On Guidance Counselors, Darwin, and Public Schools

Nearly every student attending a public school has encountered it; you go to have a meeting with your guidance counselor, and they’re already busy with another student. You may be waiting for ten, fifteen, twenty minutes, perhaps even more, but the door of your guidance counselor remains shut. What’s taking them so long? Doesn’t your guidance counselor know that you sit outside, waiting to pour over your schedule and college options?

The fact of that matter is that the majority of guidance counselors are gravely overworked. It is difficult enough to manage your own college application; imagine handling many more (possibly hundreds more), keeping all of the information straight, remembering to make the right calls, attending all of the meetings, creating schedules, and performing all of your job’s other duties.

What does this tell us about the college application system for public schoolers?*

For one thing,  do things independently of your school’s guidance office whenever you have the chance. Probability tells us that you will not mess up on your own applications or forms: you are only filling out one form, and you know yourself pretty well. The chance that a guidance counselor will slip up is much higher. No matter how hard a guidance counselor tries, you are still just one of many students, and they have that aforementioned pile of work to get back to. Also, doing things on your own relieves some of the guidance office’s workload, which is always nice.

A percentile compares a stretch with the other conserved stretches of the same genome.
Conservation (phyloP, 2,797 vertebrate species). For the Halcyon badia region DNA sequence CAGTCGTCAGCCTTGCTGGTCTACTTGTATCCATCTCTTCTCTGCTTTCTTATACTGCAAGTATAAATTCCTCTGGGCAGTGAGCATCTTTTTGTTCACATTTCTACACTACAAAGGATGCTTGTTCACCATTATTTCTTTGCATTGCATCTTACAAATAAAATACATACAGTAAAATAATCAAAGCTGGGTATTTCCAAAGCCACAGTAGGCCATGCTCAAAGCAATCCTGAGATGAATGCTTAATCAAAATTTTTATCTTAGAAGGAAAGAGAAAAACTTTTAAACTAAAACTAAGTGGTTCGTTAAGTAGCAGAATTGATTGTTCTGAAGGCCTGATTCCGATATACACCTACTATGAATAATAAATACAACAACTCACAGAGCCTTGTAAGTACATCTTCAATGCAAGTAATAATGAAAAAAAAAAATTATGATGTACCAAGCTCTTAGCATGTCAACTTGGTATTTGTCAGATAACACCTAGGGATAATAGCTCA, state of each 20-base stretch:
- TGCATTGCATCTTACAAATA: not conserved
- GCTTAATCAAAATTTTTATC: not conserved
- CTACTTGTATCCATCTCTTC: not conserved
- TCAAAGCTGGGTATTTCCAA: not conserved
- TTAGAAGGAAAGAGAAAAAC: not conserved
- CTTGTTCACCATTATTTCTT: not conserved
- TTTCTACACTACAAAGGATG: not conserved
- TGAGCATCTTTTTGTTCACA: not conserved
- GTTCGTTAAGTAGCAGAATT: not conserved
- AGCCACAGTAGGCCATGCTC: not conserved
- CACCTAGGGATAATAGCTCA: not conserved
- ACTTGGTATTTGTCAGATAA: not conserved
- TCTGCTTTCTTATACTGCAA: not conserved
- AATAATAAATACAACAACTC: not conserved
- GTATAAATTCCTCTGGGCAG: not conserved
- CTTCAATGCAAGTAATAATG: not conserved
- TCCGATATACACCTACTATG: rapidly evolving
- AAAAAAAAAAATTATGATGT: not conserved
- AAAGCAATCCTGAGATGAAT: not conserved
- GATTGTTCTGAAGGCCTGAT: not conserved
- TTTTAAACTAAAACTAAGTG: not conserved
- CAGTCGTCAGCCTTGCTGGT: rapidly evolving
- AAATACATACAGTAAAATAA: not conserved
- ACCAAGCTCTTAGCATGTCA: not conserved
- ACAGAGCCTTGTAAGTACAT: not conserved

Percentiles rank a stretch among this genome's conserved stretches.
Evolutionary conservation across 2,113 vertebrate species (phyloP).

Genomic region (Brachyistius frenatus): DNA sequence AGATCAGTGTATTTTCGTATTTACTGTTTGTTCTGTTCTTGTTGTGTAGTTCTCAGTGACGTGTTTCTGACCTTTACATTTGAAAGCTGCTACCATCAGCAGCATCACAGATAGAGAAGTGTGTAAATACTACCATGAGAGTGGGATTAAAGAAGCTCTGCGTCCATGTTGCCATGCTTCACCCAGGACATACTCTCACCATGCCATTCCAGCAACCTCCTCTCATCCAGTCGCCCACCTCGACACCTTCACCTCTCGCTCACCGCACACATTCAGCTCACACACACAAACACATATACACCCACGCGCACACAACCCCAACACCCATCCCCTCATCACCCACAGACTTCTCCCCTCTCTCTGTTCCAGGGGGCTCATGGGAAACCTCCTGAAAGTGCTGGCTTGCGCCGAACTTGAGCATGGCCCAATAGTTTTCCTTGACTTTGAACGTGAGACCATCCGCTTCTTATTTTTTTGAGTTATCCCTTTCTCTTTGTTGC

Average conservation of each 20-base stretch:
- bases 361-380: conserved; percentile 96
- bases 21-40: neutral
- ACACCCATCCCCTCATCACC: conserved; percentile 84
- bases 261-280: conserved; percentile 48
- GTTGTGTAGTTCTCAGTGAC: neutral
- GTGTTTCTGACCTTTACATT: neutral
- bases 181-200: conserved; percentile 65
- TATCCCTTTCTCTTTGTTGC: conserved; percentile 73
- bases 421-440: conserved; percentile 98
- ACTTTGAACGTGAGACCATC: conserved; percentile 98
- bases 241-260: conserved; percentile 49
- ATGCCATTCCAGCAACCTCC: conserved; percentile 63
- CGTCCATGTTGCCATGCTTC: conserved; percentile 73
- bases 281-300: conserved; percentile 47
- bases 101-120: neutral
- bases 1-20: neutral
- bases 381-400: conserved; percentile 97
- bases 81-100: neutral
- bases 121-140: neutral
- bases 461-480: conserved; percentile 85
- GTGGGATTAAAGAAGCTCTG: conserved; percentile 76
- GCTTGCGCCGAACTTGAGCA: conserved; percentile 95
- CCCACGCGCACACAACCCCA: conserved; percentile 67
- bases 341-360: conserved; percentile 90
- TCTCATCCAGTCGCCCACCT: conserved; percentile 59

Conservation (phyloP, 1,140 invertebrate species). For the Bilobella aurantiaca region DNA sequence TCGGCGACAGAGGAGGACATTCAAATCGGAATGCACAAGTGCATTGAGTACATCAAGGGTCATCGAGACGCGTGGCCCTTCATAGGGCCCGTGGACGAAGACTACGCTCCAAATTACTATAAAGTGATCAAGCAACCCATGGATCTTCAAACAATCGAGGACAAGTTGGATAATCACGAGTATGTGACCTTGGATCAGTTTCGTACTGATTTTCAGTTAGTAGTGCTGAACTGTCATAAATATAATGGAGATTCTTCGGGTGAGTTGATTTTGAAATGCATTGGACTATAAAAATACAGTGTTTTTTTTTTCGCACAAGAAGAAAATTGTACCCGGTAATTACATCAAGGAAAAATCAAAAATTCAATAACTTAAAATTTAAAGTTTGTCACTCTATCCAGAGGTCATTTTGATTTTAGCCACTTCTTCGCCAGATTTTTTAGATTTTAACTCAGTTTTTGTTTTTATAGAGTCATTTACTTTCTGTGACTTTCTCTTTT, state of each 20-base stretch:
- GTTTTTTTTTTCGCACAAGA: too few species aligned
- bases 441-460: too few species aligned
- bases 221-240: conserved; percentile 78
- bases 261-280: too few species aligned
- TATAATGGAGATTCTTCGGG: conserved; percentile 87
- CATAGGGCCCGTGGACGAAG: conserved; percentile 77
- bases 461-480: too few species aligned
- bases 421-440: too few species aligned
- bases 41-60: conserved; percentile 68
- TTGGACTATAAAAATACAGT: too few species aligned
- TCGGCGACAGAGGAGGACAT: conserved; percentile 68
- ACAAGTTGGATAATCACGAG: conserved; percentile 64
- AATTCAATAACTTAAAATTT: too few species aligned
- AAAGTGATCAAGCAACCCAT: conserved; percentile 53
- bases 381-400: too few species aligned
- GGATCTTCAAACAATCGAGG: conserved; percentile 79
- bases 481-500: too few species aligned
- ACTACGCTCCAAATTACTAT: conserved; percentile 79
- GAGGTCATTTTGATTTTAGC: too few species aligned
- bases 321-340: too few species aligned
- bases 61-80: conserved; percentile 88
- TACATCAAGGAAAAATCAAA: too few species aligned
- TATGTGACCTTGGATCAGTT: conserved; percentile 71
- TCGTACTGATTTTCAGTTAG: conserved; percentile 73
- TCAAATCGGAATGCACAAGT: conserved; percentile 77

A second useful tip when dealing with the guidance office is to employ Darwin’s concept of the “survival of the fittest. At my school, the guidance counselors are all very reliable, but this is by no way the norm. I have heard horror stories of vanishing applications, missed deadlines, and scheduling snafus on the part of schools’ guidance offices. Ask around, find out who the best guidance counselor is at your school, and consistently approach this counselor with your admissions and scheduling queries. Also, don’t feel guilty for employing this tactic; if you’re taking the trouble to seek out the most reliable counselor, than you deserve the best.

Finally, if your guidance counselor wait is approaching the half-hour mark, I’d recommend that you take your question to a different guidance counselor. During my freshman year of high school, I would rotate between my school’s five guidance counselors nearly every week. I’m fairly certain that, for most of that year, the guidance office was in constant doubt as to which of them I was actually assigned to. The lesson here is that, if you need a simple question answered, guidance counselors will not discriminate between their assigned students and concerned answer-seekers.

If you remember these three ideas (do things on your own, try to find and utilize the best guidance counselor, and ask questions to any and all guidance counselors if need be), your experience with your school’s guidance office will be much more satisfying than if you were to wait in line.

*Note: Due to an emphasis on sending students to more competitive colleges, most public magnet and private high schools usually have very experienced guidance counselors, and thus these guidance office remedies do not apply.

(Photo courtesy of Wikimedia Commons)

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This entry was posted in Admissions, Guidance Counselor, Written by Brian and tagged , , , , . Bookmark the permalink.

One Response to On Guidance Counselors, Darwin, and Public Schools

  1. Pingback: New Jersey School Counselor Association Scholarship « Scholarships360

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